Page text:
Servant hearted leadership is a catch phrase that has been bandied about for the last couple of decades. While multitudes of books, articles. and seminars have attempted to teach the concept of leading by serving, a church leader from Assuit, Egypt is the one who personifies servant leadership for me.
Safaa and I attended Bible college together. I was preparing to spend the summer as a missions intern to a Fillipino church in Ottawa, Canada, but my missions support was only trickling in. Three weeks from my departure date, I had some money promised but no money in my hand even to buy a train ticket. Despondent, I walked home from the seminary to my apartment complex one dreary day in May. Safaa, going home as well, caught up with me and asked how my plans were progressing.
“I’m ready to give up,” I said. “Maybe it is not God’s will that I go. I have no money.”
“You mustn’t believe that,” Safaa told me. “You must believe that it is God’s will for you to go and have faith that He will provide for you.”
The next morning, a slim envelope appeared in my campus mailbox with a five dollar bill and a note. It was from Safaa, encouraging me to have faith.
Later that day, I picked up a copy of the bi-weekly campus newsletter. Buried half way down the page was a prayer request for Safaa and his family. Unknown to me, they were intending to return to Egypt in a few weeks but had no money to buy their airline tickets. Would the student body pray for God’s provision?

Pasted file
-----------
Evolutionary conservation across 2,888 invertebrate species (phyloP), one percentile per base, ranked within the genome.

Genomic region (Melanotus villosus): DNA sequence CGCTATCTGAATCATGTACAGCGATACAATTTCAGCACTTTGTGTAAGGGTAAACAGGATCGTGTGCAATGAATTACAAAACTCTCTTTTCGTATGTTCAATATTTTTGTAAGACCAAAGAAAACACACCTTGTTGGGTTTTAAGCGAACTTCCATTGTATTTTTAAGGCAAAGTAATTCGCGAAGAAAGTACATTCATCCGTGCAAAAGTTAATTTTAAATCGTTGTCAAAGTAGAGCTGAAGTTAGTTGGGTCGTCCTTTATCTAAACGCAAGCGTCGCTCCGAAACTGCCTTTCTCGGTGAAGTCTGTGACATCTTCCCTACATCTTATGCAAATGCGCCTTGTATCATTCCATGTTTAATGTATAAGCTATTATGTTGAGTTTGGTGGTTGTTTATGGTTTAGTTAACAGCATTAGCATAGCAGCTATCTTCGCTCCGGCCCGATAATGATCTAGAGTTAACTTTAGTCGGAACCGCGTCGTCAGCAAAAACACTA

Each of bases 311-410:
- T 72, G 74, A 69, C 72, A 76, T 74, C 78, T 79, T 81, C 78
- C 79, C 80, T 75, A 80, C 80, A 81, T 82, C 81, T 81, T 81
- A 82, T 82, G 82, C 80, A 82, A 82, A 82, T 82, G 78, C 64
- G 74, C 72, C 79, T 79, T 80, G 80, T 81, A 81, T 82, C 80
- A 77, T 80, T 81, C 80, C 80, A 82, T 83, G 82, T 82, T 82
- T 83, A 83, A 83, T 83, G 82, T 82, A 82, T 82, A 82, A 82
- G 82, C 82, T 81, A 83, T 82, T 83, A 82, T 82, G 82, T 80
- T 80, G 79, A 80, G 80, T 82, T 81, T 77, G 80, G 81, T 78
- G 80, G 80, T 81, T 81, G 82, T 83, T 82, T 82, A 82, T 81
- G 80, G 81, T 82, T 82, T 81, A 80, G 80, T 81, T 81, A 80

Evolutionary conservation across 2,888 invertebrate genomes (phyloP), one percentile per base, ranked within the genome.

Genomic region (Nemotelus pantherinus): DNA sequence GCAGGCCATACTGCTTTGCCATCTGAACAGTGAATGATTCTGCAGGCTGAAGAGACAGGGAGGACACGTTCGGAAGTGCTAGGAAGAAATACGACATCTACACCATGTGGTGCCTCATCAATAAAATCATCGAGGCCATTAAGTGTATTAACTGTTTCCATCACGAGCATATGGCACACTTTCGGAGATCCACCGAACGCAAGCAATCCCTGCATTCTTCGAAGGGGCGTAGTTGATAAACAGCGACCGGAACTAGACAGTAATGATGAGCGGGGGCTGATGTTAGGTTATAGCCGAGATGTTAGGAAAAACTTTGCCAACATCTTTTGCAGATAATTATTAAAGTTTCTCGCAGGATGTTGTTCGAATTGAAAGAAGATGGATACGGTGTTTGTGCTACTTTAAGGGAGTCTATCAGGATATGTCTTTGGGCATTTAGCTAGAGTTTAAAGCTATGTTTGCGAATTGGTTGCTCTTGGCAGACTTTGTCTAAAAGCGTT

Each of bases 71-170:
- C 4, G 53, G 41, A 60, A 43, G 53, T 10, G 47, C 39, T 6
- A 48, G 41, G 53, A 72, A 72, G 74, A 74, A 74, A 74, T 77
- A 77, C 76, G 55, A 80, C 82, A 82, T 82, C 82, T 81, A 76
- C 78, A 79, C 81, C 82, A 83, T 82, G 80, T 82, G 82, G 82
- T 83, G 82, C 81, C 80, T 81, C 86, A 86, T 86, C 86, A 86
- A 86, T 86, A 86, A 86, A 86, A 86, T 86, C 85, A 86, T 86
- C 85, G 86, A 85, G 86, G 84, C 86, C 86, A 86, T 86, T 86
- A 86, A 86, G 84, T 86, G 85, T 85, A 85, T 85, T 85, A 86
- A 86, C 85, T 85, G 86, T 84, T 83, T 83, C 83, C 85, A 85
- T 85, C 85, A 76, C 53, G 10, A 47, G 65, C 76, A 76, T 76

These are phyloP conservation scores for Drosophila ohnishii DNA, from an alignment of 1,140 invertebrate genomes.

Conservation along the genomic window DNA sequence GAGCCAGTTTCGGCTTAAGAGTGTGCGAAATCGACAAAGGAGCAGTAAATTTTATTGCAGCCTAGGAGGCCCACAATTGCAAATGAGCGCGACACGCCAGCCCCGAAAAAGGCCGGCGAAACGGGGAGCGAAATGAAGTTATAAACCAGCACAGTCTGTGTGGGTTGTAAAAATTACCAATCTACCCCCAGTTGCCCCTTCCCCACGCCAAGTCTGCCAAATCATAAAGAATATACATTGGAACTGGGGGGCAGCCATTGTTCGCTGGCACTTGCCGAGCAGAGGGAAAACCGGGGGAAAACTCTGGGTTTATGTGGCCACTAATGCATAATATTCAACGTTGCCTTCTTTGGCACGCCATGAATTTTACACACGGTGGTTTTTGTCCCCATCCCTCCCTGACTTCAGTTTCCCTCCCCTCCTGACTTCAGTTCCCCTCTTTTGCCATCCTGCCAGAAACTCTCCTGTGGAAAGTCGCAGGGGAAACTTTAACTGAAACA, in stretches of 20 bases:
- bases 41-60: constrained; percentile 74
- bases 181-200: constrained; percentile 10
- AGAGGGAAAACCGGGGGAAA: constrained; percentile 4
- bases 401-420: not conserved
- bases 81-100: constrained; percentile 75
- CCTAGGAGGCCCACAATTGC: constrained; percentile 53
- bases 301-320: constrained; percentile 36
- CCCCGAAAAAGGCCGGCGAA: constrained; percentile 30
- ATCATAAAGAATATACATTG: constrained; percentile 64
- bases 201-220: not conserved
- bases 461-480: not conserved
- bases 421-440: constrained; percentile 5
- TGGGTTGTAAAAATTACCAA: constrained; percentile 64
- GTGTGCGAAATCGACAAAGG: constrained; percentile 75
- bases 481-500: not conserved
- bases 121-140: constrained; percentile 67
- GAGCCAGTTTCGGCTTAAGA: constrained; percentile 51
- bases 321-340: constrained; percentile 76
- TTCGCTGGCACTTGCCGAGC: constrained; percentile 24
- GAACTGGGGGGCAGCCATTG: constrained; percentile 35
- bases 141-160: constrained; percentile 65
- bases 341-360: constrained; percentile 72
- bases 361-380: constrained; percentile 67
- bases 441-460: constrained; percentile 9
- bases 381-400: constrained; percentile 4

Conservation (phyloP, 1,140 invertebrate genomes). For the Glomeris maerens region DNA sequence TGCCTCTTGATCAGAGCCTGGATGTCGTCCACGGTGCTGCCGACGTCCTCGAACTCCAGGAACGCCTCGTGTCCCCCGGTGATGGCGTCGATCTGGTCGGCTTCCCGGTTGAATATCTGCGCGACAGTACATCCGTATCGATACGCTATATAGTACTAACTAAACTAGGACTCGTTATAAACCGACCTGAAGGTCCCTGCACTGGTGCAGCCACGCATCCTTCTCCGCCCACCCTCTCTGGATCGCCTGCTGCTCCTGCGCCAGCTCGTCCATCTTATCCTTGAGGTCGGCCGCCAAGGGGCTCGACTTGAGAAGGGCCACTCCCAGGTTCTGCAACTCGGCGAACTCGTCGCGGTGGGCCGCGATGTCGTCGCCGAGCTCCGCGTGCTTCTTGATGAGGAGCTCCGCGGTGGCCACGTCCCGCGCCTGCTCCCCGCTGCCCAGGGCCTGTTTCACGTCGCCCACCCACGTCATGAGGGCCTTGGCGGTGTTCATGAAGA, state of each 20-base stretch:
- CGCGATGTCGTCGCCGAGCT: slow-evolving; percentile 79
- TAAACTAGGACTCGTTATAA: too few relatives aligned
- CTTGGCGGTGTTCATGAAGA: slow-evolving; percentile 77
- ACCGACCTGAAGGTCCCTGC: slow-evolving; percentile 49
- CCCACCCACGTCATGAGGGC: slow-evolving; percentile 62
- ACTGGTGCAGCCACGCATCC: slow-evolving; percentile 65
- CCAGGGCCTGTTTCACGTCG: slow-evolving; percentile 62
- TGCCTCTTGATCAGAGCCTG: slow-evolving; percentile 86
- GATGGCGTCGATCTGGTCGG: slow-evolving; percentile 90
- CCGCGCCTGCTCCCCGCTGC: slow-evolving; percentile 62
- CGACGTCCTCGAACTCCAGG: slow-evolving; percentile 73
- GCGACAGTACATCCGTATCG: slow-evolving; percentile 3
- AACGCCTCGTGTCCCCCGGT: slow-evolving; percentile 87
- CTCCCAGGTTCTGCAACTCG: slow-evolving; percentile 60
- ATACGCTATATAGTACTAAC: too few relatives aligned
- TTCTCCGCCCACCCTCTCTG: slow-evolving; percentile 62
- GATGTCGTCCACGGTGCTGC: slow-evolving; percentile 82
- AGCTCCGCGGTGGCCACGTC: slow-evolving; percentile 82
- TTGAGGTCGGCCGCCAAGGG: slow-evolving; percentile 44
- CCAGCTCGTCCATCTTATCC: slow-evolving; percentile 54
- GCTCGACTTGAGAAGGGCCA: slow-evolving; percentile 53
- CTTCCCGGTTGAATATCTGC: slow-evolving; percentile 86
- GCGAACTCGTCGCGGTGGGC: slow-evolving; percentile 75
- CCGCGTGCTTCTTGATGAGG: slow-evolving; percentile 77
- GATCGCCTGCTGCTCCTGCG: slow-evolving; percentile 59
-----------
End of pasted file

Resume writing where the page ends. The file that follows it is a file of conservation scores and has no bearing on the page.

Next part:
I was stunned and humbled. Safaa had his own needs. He had a family to care for! He didn’t have five dollars to be giving away to discouraged interns! Yet he gave it to me, fully believing that God would meet his needs as well. That five dollar bill became a powerful reminder to me to keep believing that God would provide my needs if I followed Him in obedience.
This humble man, who thought of others above himself, is responsible for igniting a movement similar to the American Restoration Movement in Egypt where many Christians, churches, and even an entire denomination has sought to shake off the shackles of denominationalism and return to a pattern for the church as outlined in the New Testament. Over the last twenty years Safaa has taught over 2700 church leaders in New Testament principles and influenced 180 churches in Egypt to observe the Lord’s Supper weekly as exemplified in the book of Acts. Yet, Safaa quickly dismisses any credit to himself for this turn-around.
Safaa’s zeal for the Bible has come at a price. With the recent upheaval in Egypt, one would expect that any opposition would come from the Muslim sector of Egypt. Not so. Safaa’s greatest persecution has come from within, from mainline and orthodox churches who have accused him of heresy and receiving money from Americans to preach what he preaches.
Even so, Safaa is reticent to talk about personal persecution. Several years ago, I asked him if outsiders oppressed him. He waved his hand dismissively, saying, “About once a month, I’m called to the police station. They ask me some questions, rough me up a bit, and let me go.” No big deal. Yeah, right.
When I saw Safaa and his wife at the missionary convention I recently attended, I rushed over to them with tears in my eyes, expressing my concern and worry for them in light of the recent upheaval in Egypt. “Were you harmed?” I asked. True to his humble nature, Safaa said, “No, no. But eighty-four churches have been burned or destroyed.”
His faith remains strong as well. When we asked about the current political situation in Egypt, Safaa’s wife told me that the overthrow of the Muslim Brotherhood was “a miracle, a series of miracles.”
Yes, obviously, Safaa made it back to Egypt. And I made it to Canada. After all, God had work for both of us to do. And I have never forgotten how a man gave five dollars he couldn’t afford so a young woman would have the faith to keep serving.